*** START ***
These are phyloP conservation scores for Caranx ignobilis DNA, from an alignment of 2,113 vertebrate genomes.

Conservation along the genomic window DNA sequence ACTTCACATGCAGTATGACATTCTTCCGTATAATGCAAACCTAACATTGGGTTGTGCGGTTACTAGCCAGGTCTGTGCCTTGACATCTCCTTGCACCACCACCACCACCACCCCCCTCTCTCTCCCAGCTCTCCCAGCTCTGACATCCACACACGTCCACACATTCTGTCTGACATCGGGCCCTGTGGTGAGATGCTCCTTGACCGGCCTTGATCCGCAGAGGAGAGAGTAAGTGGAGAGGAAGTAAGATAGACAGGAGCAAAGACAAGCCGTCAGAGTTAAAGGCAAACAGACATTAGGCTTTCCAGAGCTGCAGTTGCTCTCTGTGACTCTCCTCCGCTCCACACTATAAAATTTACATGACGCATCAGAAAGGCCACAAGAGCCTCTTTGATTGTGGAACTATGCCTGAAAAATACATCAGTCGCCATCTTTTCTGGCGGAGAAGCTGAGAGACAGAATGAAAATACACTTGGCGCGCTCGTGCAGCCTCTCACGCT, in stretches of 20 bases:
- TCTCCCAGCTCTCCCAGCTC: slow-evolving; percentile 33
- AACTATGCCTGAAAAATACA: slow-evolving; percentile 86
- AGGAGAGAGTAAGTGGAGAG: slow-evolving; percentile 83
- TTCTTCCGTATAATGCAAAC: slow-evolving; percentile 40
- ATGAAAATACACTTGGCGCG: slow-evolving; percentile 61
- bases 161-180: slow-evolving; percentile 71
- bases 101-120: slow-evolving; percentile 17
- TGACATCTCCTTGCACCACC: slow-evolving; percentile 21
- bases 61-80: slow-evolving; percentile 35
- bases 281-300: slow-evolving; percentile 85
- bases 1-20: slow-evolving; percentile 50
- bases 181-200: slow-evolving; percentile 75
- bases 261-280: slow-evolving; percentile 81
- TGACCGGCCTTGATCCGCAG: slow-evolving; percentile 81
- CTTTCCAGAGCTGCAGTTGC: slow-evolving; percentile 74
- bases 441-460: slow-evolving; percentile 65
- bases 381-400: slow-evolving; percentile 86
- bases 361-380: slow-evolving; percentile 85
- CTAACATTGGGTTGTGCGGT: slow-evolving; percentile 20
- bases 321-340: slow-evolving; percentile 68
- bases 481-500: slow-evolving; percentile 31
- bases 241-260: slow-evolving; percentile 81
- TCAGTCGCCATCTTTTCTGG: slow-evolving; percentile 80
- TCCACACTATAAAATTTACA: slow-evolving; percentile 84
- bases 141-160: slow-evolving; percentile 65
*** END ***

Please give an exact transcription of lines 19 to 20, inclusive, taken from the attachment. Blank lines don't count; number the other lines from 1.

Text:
- bases 381-400: slow-evolving; percentile 86
- bases 361-380: slow-evolving; percentile 85